Surprises keep Survivor alive and fresh
Survivor got gnarly last week. If you’re one of the believers who have been tuning in to catch Survivor:
South Pacific, you know that, last week, Survivor returnee Ozzy Lusth pulled what host and regular Twitter user Jeff Probst called a “crazy move.”
“Crazy move, right?” Probst tweeted. “I dig it. I respect big moves.” Crazy, yes, but effective? That move — volunteering to go to Survivor’s socalled “redemption island,” win an elimination challenge and risk being sent home early, all in an effort to shore up his tribe’s numbers if the tribal merge comes as expected — is one of the reasons Survivor manages to stay fresh and original to its fans, even after all these seasons.
Despite the contrived challenges, the by-now familiar formula, and the carefully choreographed personality manipulation,
Survivor is still capable of surprise.
People do the darndest things, see, given the opportunity.
“This would have to be one of the biggest and riskiest moves in [ Survivor] history, right?” Probst tweeted. Perhaps. It may also be one of the dumbest, which is what makes Survivor so deliriously loopy, nutty and, yes, unpredictable. To its fans, anyway. For the casual viewer, or to the person who dismissed Survivor long ago, this seemingly never-ending fuss over a silly reality show must seem incomprehensible at times.
And yet, there’s a lot more going on here than a trivial popularity contest. Casual viewers socked in by a surprise snowstorm this past weekend will understand the appeal of a program that’s filmed on location on one of the most pristine, gorgeous — and seemingly untrammelled — beaches in the South Pacific.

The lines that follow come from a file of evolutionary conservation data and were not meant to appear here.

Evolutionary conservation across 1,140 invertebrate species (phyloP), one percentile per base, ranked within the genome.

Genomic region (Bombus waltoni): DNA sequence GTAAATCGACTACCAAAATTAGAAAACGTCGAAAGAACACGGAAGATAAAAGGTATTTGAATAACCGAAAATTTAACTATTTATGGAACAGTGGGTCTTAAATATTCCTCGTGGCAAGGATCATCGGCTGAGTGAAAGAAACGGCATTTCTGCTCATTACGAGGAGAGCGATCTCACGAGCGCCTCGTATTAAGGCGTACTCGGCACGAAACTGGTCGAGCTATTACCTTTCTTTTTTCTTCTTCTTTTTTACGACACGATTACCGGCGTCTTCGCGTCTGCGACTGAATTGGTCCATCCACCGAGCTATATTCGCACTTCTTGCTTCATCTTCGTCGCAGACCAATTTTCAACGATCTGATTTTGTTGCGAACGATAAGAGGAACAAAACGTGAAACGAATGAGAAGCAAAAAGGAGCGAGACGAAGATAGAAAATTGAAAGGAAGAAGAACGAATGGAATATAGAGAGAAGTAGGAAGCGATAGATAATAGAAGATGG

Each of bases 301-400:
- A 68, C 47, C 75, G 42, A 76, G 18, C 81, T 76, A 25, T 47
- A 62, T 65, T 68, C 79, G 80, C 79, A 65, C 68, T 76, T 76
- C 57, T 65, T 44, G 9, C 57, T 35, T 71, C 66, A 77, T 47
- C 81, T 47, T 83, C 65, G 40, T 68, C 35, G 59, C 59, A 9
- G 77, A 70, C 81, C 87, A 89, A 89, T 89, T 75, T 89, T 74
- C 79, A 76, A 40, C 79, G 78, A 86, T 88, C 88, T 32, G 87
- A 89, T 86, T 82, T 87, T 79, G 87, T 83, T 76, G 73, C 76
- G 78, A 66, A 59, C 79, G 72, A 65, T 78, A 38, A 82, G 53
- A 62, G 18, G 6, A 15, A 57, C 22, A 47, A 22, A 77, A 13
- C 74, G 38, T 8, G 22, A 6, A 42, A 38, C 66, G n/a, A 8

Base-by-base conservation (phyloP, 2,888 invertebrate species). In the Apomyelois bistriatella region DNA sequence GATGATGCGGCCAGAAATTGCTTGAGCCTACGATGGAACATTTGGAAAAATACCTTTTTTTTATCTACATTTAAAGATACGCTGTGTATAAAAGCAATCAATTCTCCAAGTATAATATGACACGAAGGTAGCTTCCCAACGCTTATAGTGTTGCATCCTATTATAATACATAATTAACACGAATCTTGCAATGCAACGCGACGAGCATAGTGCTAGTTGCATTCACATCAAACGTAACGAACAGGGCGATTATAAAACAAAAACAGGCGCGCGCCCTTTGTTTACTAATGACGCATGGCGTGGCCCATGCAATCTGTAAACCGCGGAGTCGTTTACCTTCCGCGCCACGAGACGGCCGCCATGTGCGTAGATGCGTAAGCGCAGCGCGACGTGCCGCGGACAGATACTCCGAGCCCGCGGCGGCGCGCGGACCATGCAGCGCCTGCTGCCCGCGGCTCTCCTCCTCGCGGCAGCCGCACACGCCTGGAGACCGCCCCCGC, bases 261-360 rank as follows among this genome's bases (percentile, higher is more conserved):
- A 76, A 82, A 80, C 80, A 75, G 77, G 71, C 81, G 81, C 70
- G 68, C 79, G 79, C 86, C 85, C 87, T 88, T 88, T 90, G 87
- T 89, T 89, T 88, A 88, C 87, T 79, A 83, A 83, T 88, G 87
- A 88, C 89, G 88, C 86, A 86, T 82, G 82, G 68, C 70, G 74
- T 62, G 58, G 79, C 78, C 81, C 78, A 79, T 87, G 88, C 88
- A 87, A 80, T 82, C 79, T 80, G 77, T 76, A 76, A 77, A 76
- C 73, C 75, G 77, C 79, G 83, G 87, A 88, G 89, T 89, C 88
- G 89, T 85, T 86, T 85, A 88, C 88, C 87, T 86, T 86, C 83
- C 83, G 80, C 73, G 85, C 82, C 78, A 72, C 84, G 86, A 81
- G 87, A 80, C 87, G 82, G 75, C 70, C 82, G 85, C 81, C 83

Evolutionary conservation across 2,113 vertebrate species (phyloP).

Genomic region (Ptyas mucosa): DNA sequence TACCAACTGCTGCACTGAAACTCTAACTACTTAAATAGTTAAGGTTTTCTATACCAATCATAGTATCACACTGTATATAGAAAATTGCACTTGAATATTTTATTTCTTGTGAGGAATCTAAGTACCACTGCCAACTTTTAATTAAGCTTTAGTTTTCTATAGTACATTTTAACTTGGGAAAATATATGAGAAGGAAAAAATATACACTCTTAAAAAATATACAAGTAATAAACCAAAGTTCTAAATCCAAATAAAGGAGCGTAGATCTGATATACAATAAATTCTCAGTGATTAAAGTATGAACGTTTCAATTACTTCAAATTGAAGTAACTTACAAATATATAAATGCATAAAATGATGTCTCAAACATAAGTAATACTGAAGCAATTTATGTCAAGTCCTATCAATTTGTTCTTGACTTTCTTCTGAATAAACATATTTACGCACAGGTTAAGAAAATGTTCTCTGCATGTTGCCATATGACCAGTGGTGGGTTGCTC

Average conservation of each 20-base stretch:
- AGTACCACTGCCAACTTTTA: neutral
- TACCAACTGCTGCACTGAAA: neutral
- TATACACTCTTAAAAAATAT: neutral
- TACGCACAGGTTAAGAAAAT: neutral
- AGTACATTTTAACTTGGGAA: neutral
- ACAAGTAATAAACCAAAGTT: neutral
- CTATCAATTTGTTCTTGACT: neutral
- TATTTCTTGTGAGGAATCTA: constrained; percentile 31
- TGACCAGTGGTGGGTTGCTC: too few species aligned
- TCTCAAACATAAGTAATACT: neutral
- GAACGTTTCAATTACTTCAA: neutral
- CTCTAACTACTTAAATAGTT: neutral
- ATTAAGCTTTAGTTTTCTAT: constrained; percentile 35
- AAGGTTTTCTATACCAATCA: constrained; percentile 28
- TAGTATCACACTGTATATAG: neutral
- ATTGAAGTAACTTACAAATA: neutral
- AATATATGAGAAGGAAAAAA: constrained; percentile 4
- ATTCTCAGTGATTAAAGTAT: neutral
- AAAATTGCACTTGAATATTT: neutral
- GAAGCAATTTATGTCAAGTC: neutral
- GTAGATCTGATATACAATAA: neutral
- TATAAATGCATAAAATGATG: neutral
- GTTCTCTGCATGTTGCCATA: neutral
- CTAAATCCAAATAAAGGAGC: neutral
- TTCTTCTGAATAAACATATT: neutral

You know something serious is going on in the culture when, in a recent late-night talk-show appearance, President Barack Obama tells the audience that he’s waiting “until everybody is voted off the island” before paying attention to the Republican presidential candidates.
Probst, ever the salesman — not that Survivor needs the boost, judging from the season’s ratings — also tweeted, “If you thought this move was big, wait till next week. Game is changing.”
Next week is now. There’s a change a-comin’. As a certain public figure keeps reminding us, change is possible. Change is good. Change is now.
8 p.m., Global, CBS Three to see: The X Factor features two hours of live performances, and viewers/fans can only hope that, this time, there won’t be any arbitrary, lastminute rule changes or sudden surprises calculated to put through the most irritating contestants.
It’s high time viewers had their say — and high time L.A. Reid was overruled by the popular vote. One genuinely talented singer remains, at least: Melanie Amaro, singled out in this space weeks ago. But too many promising prospects have been sent home already, without the audience being allowed to decide. It’s time for change. 8 p.m., CTV, Fox
Modern Family, TV’S smartest, sharpest and most family-friendly comedy, returns with a new episode, featuring guest appearances by Jennifer Tilly and Chazz Palminteri, in which Gloria (Sofia Vergara) insists that Jay (Ed O’neill) take her out for a night of salsa dancing, or else. Not a pretty picture, either way.
9 p.m., Citytv, ABC
Surburgatory just might be TV’S smartest, sharpest and most family-friendly new sitcom, although — for once — there’s competition. In tonight’s post-halloween outing, Tessa (Jane Levy) insists that the student body at her new school get more involved in the local community. Sadly, their idea of a worthy cause doesn’t exactly live up to her standards, but then, she doesn’t exactly live up to theirs, either. To say they agree to disagree is a little like saying dogs don’t get along with cats.
8:30 p.m., Citytv, ABC